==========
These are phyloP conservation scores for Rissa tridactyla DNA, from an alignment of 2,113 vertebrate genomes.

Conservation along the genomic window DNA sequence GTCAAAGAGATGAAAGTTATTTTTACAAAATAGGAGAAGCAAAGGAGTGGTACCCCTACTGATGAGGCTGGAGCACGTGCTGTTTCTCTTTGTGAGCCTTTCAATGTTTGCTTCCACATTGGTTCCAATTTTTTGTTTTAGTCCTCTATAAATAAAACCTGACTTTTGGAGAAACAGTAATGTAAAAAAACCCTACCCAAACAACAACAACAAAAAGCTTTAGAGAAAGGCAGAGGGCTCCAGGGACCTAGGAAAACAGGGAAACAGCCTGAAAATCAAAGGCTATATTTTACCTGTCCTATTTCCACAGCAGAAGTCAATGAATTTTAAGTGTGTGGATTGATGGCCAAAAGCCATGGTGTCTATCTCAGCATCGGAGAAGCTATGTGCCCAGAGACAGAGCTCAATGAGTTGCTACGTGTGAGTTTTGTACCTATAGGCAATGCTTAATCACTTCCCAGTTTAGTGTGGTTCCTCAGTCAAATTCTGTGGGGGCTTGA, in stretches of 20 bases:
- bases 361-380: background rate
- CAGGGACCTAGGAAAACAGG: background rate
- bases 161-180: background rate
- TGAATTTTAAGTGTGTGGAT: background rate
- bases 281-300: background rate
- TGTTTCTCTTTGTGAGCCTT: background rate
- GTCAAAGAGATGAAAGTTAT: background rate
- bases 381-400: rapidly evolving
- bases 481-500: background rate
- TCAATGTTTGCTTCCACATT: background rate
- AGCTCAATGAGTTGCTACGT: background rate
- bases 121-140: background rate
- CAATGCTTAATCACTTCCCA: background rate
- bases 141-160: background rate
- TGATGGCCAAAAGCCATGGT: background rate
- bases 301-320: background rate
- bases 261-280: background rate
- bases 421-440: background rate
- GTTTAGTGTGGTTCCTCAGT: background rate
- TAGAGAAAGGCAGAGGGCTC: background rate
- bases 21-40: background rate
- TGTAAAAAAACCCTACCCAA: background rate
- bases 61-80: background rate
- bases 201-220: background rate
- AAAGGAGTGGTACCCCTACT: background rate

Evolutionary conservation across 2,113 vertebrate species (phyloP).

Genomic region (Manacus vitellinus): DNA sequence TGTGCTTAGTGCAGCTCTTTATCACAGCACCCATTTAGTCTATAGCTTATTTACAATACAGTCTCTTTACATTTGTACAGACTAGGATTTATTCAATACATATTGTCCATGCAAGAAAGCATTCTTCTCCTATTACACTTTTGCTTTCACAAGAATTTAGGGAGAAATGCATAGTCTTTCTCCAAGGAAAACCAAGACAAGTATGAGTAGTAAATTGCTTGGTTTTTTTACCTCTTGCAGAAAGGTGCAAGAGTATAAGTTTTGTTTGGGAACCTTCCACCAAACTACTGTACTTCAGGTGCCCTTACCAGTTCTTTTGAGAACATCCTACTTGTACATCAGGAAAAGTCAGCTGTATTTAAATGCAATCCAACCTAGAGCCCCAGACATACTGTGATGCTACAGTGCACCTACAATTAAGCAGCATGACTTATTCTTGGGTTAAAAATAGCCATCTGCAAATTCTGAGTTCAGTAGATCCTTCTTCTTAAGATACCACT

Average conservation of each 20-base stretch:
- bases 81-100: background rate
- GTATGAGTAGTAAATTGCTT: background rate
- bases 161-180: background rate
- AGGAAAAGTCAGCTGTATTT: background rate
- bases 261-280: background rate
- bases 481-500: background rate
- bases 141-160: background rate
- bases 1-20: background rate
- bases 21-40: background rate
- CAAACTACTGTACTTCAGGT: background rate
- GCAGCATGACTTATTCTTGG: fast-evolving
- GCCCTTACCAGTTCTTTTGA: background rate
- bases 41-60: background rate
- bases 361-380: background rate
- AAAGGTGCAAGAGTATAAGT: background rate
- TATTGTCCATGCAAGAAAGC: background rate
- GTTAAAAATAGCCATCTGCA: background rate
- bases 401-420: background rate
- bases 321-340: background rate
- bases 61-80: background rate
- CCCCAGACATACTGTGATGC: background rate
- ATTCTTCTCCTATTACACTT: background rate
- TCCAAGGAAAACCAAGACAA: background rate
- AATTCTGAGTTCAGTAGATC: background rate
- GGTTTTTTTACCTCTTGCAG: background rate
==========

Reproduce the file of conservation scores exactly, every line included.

These are phyloP conservation scores for Rissa tridactyla DNA, from an alignment of 2,113 vertebrate genomes.

Conservation along the genomic window DNA sequence GTCAAAGAGATGAAAGTTATTTTTACAAAATAGGAGAAGCAAAGGAGTGGTACCCCTACTGATGAGGCTGGAGCACGTGCTGTTTCTCTTTGTGAGCCTTTCAATGTTTGCTTCCACATTGGTTCCAATTTTTTGTTTTAGTCCTCTATAAATAAAACCTGACTTTTGGAGAAACAGTAATGTAAAAAAACCCTACCCAAACAACAACAACAAAAAGCTTTAGAGAAAGGCAGAGGGCTCCAGGGACCTAGGAAAACAGGGAAACAGCCTGAAAATCAAAGGCTATATTTTACCTGTCCTATTTCCACAGCAGAAGTCAATGAATTTTAAGTGTGTGGATTGATGGCCAAAAGCCATGGTGTCTATCTCAGCATCGGAGAAGCTATGTGCCCAGAGACAGAGCTCAATGAGTTGCTACGTGTGAGTTTTGTACCTATAGGCAATGCTTAATCACTTCCCAGTTTAGTGTGGTTCCTCAGTCAAATTCTGTGGGGGCTTGA, in stretches of 20 bases:
- bases 361-380: background rate
- CAGGGACCTAGGAAAACAGG: background rate
- bases 161-180: background rate
- TGAATTTTAAGTGTGTGGAT: background rate
- bases 281-300: background rate
- TGTTTCTCTTTGTGAGCCTT: background rate
- GTCAAAGAGATGAAAGTTAT: background rate
- bases 381-400: rapidly evolving
- bases 481-500: background rate
- TCAATGTTTGCTTCCACATT: background rate
- AGCTCAATGAGTTGCTACGT: background rate
- bases 121-140: background rate
- CAATGCTTAATCACTTCCCA: background rate
- bases 141-160: background rate
- TGATGGCCAAAAGCCATGGT: background rate
- bases 301-320: background rate
- bases 261-280: background rate
- bases 421-440: background rate
- GTTTAGTGTGGTTCCTCAGT: background rate
- TAGAGAAAGGCAGAGGGCTC: background rate
- bases 21-40: background rate
- TGTAAAAAAACCCTACCCAA: background rate
- bases 61-80: background rate
- bases 201-220: background rate
- AAAGGAGTGGTACCCCTACT: background rate

Evolutionary conservation across 2,113 vertebrate species (phyloP).

Genomic region (Manacus vitellinus): DNA sequence TGTGCTTAGTGCAGCTCTTTATCACAGCACCCATTTAGTCTATAGCTTATTTACAATACAGTCTCTTTACATTTGTACAGACTAGGATTTATTCAATACATATTGTCCATGCAAGAAAGCATTCTTCTCCTATTACACTTTTGCTTTCACAAGAATTTAGGGAGAAATGCATAGTCTTTCTCCAAGGAAAACCAAGACAAGTATGAGTAGTAAATTGCTTGGTTTTTTTACCTCTTGCAGAAAGGTGCAAGAGTATAAGTTTTGTTTGGGAACCTTCCACCAAACTACTGTACTTCAGGTGCCCTTACCAGTTCTTTTGAGAACATCCTACTTGTACATCAGGAAAAGTCAGCTGTATTTAAATGCAATCCAACCTAGAGCCCCAGACATACTGTGATGCTACAGTGCACCTACAATTAAGCAGCATGACTTATTCTTGGGTTAAAAATAGCCATCTGCAAATTCTGAGTTCAGTAGATCCTTCTTCTTAAGATACCACT

Average conservation of each 20-base stretch:
- bases 81-100: background rate
- GTATGAGTAGTAAATTGCTT: background rate
- bases 161-180: background rate
- AGGAAAAGTCAGCTGTATTT: background rate
- bases 261-280: background rate
- bases 481-500: background rate
- bases 141-160: background rate
- bases 1-20: background rate
- bases 21-40: background rate
- CAAACTACTGTACTTCAGGT: background rate
- GCAGCATGACTTATTCTTGG: fast-evolving
- GCCCTTACCAGTTCTTTTGA: background rate
- bases 41-60: background rate
- bases 361-380: background rate
- AAAGGTGCAAGAGTATAAGT: background rate
- TATTGTCCATGCAAGAAAGC: background rate
- GTTAAAAATAGCCATCTGCA: background rate
- bases 401-420: background rate
- bases 321-340: background rate
- bases 61-80: background rate
- CCCCAGACATACTGTGATGC: background rate
- ATTCTTCTCCTATTACACTT: background rate
- TCCAAGGAAAACCAAGACAA: background rate
- AATTCTGAGTTCAGTAGATC: background rate
- GGTTTTTTTACCTCTTGCAG: background rate